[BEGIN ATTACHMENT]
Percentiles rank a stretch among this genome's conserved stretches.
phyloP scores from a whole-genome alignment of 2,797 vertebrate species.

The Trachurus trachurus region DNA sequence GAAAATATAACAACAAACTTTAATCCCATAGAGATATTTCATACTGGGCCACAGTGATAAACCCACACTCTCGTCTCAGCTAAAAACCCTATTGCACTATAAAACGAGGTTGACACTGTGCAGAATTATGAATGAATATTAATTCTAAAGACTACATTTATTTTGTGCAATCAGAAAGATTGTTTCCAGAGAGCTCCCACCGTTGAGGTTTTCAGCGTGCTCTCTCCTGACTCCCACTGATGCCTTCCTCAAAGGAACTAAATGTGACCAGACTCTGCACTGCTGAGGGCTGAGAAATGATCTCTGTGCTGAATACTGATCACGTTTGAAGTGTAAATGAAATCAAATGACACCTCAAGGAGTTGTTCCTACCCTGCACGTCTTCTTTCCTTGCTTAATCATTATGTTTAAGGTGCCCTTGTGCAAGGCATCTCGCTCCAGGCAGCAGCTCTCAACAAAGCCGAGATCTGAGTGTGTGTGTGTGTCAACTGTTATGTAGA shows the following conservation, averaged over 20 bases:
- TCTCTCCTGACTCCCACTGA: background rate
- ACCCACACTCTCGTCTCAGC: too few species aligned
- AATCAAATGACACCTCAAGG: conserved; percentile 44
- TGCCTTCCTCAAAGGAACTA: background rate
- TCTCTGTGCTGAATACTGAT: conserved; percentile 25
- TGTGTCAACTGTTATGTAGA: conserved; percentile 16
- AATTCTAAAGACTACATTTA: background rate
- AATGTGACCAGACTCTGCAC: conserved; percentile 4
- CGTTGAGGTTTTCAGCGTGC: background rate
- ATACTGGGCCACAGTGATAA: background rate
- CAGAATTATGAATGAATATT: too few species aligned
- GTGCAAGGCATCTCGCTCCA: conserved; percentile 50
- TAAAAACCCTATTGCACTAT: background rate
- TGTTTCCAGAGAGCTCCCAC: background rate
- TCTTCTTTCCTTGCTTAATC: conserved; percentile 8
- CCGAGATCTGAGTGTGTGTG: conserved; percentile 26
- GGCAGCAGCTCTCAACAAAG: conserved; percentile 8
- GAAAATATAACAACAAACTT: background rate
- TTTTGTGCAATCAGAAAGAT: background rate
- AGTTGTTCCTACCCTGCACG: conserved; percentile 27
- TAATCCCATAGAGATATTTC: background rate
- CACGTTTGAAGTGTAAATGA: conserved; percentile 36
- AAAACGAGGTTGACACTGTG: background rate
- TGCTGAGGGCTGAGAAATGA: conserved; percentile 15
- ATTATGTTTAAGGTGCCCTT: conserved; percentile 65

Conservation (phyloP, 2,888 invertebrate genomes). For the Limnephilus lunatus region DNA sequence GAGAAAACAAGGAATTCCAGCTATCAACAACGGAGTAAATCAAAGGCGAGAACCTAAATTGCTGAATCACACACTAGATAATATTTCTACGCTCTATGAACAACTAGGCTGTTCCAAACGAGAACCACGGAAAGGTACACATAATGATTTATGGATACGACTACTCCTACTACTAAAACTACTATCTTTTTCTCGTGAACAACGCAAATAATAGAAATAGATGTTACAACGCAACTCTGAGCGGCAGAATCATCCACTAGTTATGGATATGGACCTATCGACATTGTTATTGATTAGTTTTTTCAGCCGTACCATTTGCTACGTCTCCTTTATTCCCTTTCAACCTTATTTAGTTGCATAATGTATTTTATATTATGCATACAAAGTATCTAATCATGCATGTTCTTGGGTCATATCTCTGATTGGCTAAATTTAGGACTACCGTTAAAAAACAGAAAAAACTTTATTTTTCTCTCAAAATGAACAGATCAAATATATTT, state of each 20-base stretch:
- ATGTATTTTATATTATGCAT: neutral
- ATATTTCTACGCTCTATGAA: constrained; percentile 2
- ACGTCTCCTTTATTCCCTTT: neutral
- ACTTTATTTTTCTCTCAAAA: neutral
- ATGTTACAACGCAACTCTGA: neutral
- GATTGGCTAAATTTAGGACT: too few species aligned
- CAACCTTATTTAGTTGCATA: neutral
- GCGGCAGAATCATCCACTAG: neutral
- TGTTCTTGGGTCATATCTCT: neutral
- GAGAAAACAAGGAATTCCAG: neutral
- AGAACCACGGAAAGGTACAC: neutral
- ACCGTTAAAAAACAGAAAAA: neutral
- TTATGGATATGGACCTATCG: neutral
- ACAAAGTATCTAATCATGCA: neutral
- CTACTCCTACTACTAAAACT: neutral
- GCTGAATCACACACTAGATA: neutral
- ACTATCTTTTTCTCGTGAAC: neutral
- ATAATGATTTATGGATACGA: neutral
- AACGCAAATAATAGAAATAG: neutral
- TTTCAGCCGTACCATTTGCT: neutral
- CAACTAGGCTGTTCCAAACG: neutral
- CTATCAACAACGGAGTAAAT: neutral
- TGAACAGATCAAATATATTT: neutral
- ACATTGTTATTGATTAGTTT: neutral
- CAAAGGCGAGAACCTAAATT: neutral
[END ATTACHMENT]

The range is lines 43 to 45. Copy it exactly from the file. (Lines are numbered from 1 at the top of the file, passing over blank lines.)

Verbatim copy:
- ACAAAGTATCTAATCATGCA: neutral
- CTACTCCTACTACTAAAACT: neutral
- GCTGAATCACACACTAGATA: neutral